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Did Austin just unlock affordability?

City Council approves plan to increase construction of lower-cost homes


A potentially game-changing plan to increase the amount of affordable housing got a unanimous thumbs-up from the Austin City Council Thursday. By loosening zoning restrictions and providing incentives for higher density in affordable and mixed-income developments, the Austin Monitor reported Friday, city leaders hope to make more housing available to residents for whom the cost of living in Austin is becoming out of reach.

Affordability Unlocked, the density bonus program proposed by District 4 representative Greg Casar, aims to cut through barriers in the city’s land development code that can make building of affordable and multifamily housing difficult, if not impossible, by waiving many requirements as well as granting incentives in exchange fo building housing that meets the program’s criteria.

As a baseline, 50 percent of housing in a development must be affordable. That means rentals must be priced for families earning 60 percent or less of median family income for the area, with some required at 50 percent of MFI. Home-buying prices must be affordable at 80 percent of MFI and below.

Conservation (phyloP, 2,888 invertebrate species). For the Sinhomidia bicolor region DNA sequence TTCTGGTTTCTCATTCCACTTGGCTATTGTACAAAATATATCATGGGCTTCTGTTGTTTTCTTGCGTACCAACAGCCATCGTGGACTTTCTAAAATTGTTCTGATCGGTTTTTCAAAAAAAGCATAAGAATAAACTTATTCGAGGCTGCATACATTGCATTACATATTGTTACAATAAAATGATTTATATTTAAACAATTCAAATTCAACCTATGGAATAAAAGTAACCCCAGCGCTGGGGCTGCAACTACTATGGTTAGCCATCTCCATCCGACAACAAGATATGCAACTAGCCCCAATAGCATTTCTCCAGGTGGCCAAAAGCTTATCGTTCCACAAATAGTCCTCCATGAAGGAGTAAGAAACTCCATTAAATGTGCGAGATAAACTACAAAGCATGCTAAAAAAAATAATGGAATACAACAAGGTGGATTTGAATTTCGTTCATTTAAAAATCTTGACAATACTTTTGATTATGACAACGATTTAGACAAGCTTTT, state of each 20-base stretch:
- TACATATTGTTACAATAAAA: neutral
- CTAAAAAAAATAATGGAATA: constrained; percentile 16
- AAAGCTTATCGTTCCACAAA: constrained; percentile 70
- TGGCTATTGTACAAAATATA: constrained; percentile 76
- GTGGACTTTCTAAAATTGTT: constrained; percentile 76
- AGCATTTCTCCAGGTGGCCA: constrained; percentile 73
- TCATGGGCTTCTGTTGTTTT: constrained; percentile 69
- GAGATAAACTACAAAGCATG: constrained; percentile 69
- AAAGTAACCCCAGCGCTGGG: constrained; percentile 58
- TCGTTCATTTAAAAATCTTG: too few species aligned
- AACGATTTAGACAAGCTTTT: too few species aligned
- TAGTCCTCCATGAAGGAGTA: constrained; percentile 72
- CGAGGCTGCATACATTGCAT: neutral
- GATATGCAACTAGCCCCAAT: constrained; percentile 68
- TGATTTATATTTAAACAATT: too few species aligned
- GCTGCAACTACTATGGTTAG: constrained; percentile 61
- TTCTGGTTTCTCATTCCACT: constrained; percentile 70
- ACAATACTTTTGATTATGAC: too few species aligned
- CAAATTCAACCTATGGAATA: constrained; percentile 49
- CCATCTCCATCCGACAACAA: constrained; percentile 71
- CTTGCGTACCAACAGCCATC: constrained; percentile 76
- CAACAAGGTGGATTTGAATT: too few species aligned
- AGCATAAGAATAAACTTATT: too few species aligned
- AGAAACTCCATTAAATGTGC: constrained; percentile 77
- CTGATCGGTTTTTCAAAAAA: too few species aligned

If their projects meet baseline criteria, those offering deeper affordability could earn additional site privileges (essentially amounting to bonuses that increase density and thus total rentable or sellable space), including height increases above a zoning district’s current limits.

The program is applicable in commercial and residential zoning districts (except in industrial zones and without waiving rules regarding residential uses near health hazards) and in most special-use zoning and overlay districts.

Other loosened restrictions in developments that meet basic requirements include the reduction of setbacks and minimum lot sizes, waiving compatibility standards related to heigh and setbacks, and bringing accessible-parking requirements up to current code. Impervious-cover requirements are not waived under any scenario.

Qualifying rental units must remain at affordable rates as described in the ordinance for a minimum of 40 years and owner-occupied units for at least 99 years.

Developers who want to demolish existing multifamily affordable housing and replace it must provide at least as many affordable units with at least as many bedrooms as are available in the existing building. They must also prove that rehabilitating the existing building would cost more than 50 percent of its market value before gaining permission to demolish and replace it.

The ordinance was amended to make cooperative housing structures eligible for participation in the program.

Casar first introduced the Affordability Unlocked proposal in February, with stated goals of maximizing affordable housing dollars, making it easier and less costly to build affordable housing, and allowing affordable housing in high-opportunity areas and areas facing and susceptible to gentrification.

The councilmember’s case studies for the proposal included the Guadalupe Neighborhood Development Corporation’s La Vista de Guadalupe apartments and affordable housing Habitat for Humanity was able to build in the Plaza Saltillo project due to benefits similar to those agreed to in the new ordinance.